By on April 23, 2015

PROPSFistbumpCircular logic at the ‘Y’

A roundabout might work at the “Y.” The idea is not without some concerns, though.

The challenge at the intersection of Broadway and Highway 22 is handling an enormous amount of traffic getting on and off Highway 22 while still allowing for speedy and efficient through traffic east-to-west on Broadway. It also needs to allow for the minority motorist movement attempting to access Highway 22 from Buffalo Way.

For instance, an attempted left onto Highway 22 from eastbound Broadway is tortuous during rush hour. The light duration is too short. Granted, it’s not as short as the green allowing Buffalo Way motorists the opportunity to cross Broadway. In winter, there is barely enough time for the first two-wheel car to spin its tires trying to get started out of the dip and get across four lanes by the time the light changes.

Unscrupulous eastbound Broadway drivers attempting to make a left onto 22 have utilized two workarounds. Most have opted for the Gables/Cuttys cutoff (Is that how Cuttys got its name?). This creates a dangerous left out of a partially obstructed parking lot, not to mention the uncivil act of using a motel/bar parking area as a roadway. The alternative is making a quick right onto Buffalo Way and pulling an immediate U-turn into the usually short queue there, but then again you are stuck with a traffic light shorter than an inner city cop’s “freeze”-to-trigger-pull fuse.

Roundabouts are permanent traffic devices. They are being used even when traffic is light. There is no way to simply initiate a flashing red-yellow sequence after midnight or adjust the stoplight duration in different seasons. It’s always there, slowing things down.

The big question is whether a roundabout at the “Y” would cause westbound Broadway motorists and travelers arriving to town from Highway 22 to start backing up. “It can’t be worse than 5:15 p.m. on a July afternoon,” you might say. Motorists on Broadway have seen bumper-to-bumper conditions as far back as Wendy’s. But a roundabout would cause drivers to slow before entering to the point of also backing things up behind them. And this would occur all the time, not just in the five o’clock hour.

It would have to be a two-lane roundabout, which causes more confusion and accidents than the simple one-laner at Hoback Junction. But accidents are a fairly common occurrence at the “Y” anyway, and a low-speed fender bender in a traffic circle would be preferable to inconsiderate speeders trying to beat the light at all costs. Slowing Broadway traffic from 45 mph (which is the regularly practiced speed) to something more like 20 to 25 when entering the “Y” intersection is probably a safer option.

Roundabout guru Michael Wallwork addressed county commissioners and the general public Tuesday – too late to make this edition of PJH.

Busy intersection at the ‘Y.’

Busy intersection at the ‘Y.’

Urban infill: A diamond in the rough

The weighty decision before the town council this week was whether the ballpark at Snow King should have a dirt or grass infield — nevermind the bigger discussion at the county level of where new softball and Little League fields should be built and for what cost.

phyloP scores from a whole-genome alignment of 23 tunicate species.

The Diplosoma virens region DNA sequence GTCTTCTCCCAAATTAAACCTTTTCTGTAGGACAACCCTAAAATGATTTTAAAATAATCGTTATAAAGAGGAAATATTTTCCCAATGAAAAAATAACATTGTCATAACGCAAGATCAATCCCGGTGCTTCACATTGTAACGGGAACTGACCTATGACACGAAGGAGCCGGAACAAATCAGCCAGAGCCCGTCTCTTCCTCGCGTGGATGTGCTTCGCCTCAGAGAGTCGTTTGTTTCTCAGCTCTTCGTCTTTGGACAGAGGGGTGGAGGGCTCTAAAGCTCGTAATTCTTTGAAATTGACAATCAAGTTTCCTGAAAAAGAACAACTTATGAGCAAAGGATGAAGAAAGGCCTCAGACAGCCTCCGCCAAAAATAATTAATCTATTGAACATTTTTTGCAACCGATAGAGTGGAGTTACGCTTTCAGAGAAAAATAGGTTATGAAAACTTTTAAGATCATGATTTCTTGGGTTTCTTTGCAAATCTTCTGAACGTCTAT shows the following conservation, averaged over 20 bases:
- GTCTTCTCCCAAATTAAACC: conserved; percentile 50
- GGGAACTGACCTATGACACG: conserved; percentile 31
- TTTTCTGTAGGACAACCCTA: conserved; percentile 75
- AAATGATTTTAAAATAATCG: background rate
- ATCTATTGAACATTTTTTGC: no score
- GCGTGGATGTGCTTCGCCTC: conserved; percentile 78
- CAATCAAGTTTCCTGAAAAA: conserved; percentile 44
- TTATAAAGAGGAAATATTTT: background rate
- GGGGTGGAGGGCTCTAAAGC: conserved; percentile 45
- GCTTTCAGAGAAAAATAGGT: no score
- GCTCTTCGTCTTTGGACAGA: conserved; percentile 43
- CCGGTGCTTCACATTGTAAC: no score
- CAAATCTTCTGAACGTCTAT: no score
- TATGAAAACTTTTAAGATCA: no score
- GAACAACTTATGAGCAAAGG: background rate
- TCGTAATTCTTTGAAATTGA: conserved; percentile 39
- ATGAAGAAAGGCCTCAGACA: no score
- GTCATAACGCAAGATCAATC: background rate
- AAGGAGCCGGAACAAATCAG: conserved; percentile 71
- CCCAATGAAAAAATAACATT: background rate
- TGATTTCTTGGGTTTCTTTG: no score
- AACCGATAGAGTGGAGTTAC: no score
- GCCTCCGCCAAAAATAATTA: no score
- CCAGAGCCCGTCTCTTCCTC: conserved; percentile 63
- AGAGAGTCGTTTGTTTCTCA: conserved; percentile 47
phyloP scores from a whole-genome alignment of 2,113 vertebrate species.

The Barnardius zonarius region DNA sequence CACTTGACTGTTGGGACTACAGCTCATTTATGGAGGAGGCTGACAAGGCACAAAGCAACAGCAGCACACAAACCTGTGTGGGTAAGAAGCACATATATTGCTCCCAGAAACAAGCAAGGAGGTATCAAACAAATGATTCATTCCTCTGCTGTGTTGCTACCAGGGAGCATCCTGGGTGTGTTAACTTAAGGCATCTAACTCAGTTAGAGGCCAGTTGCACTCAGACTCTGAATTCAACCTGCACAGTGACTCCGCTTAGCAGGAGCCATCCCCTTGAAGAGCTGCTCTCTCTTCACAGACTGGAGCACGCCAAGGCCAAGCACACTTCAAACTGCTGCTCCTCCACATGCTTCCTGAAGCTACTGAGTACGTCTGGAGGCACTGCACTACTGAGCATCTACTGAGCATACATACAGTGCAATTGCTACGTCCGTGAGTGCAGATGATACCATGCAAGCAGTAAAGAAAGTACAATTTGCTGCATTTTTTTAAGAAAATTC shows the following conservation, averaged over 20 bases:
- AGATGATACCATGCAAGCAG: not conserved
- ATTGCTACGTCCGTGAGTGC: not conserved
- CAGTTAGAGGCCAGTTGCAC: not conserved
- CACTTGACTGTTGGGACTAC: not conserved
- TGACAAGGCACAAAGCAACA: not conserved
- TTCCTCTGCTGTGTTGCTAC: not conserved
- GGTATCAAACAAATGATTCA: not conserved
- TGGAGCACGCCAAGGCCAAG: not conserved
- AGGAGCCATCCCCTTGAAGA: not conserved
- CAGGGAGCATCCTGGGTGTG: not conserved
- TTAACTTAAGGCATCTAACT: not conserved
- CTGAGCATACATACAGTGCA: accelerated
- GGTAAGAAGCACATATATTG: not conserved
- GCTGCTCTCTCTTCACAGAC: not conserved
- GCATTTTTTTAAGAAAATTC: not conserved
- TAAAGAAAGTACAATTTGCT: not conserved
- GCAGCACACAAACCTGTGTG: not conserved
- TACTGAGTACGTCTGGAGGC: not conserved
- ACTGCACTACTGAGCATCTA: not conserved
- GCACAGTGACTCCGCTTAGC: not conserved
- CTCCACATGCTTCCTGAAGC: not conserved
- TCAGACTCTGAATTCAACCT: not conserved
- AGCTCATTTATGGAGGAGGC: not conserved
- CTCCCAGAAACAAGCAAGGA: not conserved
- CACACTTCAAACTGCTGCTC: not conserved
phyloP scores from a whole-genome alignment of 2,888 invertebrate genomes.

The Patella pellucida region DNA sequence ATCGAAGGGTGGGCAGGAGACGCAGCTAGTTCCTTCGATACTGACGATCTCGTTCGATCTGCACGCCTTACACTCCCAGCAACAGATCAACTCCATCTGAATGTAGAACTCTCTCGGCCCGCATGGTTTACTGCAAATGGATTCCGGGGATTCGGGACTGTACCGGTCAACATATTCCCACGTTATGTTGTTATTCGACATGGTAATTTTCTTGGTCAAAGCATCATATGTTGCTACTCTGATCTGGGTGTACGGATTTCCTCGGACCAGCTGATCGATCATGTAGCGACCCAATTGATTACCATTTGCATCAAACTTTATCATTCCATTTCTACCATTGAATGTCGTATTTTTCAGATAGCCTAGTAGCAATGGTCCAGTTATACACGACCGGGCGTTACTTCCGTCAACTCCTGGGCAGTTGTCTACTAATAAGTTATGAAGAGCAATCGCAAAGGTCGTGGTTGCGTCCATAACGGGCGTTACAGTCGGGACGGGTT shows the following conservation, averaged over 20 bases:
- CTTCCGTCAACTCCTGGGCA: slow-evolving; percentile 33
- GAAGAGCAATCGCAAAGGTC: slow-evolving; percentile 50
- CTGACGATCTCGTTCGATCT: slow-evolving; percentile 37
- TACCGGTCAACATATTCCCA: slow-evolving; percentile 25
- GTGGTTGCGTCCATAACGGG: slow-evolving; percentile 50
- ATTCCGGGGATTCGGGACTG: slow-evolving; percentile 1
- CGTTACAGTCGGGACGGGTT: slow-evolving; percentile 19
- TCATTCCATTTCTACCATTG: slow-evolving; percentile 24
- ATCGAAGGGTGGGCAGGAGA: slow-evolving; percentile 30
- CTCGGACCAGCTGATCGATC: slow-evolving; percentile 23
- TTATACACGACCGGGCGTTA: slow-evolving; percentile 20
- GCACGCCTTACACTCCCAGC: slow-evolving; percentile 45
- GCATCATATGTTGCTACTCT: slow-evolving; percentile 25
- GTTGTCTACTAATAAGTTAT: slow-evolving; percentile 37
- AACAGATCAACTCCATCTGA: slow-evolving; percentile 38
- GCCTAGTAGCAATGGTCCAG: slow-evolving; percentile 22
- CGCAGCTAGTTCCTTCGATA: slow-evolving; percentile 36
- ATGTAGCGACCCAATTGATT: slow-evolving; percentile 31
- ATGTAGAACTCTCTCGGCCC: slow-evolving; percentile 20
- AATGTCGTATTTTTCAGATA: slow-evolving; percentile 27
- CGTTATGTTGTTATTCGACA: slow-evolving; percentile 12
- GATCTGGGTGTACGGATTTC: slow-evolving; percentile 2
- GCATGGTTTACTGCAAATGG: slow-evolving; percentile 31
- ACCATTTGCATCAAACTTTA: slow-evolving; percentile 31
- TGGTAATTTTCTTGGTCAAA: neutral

Ball players underutilize the field at Snow King. Parks and Rec softball leagues were booted from there years ago for the inevitable property destruction precipitated by placing parking just beyond a short homerun fence. Kickballers and other baseballers continue to use the park but not very often. Ditto Mateosky at the fairgrounds. The newly improved Powderhorn ballpark gets some decent use.

But of all the ball fields available in town, Snow King’s has become a forgotten diamond. Replacing the dirt infield with grass would be better for the multiuse aspect of the space, say Center Management Inc. and JacksonHoleLive representatives, who are concerned mainly with providing concerts that don’t turn into a Woodstock mudfest.

As a lifelong ball player, grass infields are probably preferable if maintained properly. From the Parks and Rec perspective, grass is much easier to maintain than dirt. Proper baseball infields should contain a much higher mix of heavy clay than Teton County ball fields do. Ours are mainly sand. Sand is useful for slowing down ground balls and runners moving from bases. But neither surface guarantees a true hop if they are not meticulously groomed and manicured.

So, bottom line, Snow King’s field does not need to be dirt and should not be. Dirt still needs to be used at each base and at home plate (for sliding) and on the pitcher’s mound. Base paths do not need to be dirt, either, honestly.  But why stop there? How often is the field used for kickball, baseball or softball? How often is it used as open space for concertgoers and Frisbee players? The bigger question is where can a multi-field park be built and when? The two existing softball fields at the Cow Pastures are on borrowed time. The school district will be taking over that land soon. The only downside of simply getting rid of the ball field at Snow King is it would make it all that more tempting to put something in there. The town (along with restless private enterprisers) has a history of seeing an open field of grass as underutilized.

About Jake Nichols

You must be logged in to post a comment Login